One of the body's responses to cold temperatures is to constrict blood flow to non-essential areas and redirect it toward the heart to preserve body warmth. This response is the main reason why your nose turns red when it's cold.
The redirection of blood flow in cold temperatures is an instinctive survival response. The blood vessels in the extremities constrict, reducing the flow to the extremities -- including the nose -- and leaving more blood for your vital internal organs.
As a result of this limited flow of blood, the nose and other extremities will initially go pale. The body will periodically dilate the constricted vessels to allow a brief burst of blood to flow into the area and then constrict the vessels again. This burst of blood causes the nose to turn red.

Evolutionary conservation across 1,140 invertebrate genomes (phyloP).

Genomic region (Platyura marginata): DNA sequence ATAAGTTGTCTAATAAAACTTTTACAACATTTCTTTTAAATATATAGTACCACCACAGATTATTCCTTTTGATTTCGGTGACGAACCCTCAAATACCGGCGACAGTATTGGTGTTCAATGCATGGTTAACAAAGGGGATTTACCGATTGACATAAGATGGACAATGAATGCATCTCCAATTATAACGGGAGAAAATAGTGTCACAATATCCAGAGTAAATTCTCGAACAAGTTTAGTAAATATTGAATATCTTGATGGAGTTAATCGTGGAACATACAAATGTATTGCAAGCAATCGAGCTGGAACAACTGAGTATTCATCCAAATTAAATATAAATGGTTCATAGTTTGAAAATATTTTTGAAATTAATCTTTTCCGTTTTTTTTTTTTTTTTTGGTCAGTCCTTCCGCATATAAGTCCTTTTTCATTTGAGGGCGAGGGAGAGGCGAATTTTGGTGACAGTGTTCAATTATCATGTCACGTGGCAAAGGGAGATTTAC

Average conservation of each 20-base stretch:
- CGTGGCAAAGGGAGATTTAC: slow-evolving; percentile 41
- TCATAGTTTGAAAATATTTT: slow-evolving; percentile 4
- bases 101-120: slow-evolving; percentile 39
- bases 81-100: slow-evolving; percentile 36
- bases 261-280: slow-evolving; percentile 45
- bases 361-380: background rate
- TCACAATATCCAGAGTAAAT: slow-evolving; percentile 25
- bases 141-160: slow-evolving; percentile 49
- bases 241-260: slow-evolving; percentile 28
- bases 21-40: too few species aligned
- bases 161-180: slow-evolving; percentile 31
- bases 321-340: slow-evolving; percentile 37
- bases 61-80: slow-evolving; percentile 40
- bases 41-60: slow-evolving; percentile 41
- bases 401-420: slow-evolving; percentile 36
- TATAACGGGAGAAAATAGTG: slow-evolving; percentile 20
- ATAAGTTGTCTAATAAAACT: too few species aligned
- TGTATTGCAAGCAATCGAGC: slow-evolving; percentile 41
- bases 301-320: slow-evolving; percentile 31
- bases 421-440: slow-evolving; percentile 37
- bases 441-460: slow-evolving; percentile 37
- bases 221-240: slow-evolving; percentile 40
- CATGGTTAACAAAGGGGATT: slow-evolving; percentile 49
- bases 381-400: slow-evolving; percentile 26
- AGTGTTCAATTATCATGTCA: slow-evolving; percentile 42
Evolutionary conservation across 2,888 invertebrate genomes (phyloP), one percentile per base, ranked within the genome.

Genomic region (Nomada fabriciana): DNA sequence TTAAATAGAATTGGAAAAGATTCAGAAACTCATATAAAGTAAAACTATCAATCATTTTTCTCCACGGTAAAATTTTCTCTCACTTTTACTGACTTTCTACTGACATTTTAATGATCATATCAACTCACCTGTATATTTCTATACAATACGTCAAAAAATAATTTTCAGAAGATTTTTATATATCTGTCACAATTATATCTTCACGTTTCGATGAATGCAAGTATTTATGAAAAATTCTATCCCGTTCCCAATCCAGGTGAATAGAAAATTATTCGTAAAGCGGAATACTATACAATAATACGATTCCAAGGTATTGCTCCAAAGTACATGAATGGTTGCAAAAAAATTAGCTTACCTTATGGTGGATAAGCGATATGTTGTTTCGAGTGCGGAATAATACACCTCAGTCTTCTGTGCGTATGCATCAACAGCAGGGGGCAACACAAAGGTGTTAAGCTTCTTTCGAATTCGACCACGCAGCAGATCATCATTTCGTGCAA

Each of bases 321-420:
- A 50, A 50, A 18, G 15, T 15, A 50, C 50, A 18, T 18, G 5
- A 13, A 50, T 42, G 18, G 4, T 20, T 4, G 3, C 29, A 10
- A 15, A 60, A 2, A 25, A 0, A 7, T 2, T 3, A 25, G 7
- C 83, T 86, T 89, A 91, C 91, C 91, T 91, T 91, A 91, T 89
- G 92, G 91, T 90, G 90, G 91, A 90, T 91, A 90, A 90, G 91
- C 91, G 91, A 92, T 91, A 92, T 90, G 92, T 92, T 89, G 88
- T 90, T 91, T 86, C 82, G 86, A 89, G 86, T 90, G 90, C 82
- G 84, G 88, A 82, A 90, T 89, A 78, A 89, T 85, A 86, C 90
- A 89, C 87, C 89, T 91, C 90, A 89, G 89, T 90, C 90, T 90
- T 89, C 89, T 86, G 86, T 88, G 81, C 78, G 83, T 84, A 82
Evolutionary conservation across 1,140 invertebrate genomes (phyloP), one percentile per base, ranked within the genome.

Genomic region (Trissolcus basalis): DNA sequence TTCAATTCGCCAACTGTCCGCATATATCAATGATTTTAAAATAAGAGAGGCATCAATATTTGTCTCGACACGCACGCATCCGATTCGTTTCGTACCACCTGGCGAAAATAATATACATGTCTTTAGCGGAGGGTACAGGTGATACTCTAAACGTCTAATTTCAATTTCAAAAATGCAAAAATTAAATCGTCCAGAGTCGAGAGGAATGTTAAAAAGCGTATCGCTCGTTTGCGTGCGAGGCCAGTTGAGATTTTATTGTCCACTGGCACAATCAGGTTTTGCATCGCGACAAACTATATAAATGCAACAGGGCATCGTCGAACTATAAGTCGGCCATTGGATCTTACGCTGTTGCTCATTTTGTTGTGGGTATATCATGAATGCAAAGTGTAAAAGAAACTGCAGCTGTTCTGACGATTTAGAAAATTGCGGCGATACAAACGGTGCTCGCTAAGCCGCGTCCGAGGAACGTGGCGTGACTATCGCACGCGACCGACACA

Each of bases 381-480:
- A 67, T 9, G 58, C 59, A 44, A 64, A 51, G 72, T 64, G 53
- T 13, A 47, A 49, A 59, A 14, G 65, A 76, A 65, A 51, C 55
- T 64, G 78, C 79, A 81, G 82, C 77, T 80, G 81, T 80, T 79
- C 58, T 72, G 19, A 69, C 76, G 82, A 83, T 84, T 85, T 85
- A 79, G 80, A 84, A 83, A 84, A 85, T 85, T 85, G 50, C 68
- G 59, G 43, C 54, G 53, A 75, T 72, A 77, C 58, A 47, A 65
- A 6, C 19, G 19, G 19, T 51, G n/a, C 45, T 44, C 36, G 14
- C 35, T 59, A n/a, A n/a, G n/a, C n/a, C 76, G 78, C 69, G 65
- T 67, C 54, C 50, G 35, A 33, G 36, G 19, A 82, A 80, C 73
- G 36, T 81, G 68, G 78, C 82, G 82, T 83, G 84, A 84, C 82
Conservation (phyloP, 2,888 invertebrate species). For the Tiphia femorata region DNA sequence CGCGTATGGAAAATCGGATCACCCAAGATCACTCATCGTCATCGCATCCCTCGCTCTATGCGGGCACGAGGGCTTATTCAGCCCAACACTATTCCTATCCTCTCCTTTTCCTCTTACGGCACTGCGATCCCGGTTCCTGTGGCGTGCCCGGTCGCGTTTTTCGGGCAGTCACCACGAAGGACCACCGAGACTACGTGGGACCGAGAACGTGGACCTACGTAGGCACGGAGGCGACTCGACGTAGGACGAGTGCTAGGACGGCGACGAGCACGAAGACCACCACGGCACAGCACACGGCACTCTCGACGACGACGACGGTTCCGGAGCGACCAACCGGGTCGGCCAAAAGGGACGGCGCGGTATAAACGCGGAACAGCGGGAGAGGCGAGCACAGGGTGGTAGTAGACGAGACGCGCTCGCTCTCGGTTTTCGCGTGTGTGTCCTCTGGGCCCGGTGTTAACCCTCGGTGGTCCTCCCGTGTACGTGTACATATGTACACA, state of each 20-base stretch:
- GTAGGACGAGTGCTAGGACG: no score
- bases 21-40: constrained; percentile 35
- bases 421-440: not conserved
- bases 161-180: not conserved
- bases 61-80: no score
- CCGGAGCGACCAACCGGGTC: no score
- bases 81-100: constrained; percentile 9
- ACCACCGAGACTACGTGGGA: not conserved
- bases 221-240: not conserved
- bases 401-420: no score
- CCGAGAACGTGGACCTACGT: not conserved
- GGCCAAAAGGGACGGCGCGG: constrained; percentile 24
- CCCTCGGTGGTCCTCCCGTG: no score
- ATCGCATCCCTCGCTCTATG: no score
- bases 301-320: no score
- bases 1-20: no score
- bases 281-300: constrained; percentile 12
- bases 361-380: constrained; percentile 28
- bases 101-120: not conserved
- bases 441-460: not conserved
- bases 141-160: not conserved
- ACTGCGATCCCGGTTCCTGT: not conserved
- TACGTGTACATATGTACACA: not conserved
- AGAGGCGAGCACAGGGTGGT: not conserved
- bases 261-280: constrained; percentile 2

A sudden increase in your surrounding temperature, such as when you go inside from being out in cold weather, will cause the constricted vessels to quickly re-dilate. The increase in blood flow will cause your nose to turn red until the blood flow equalizes and the skin returns to its normal color.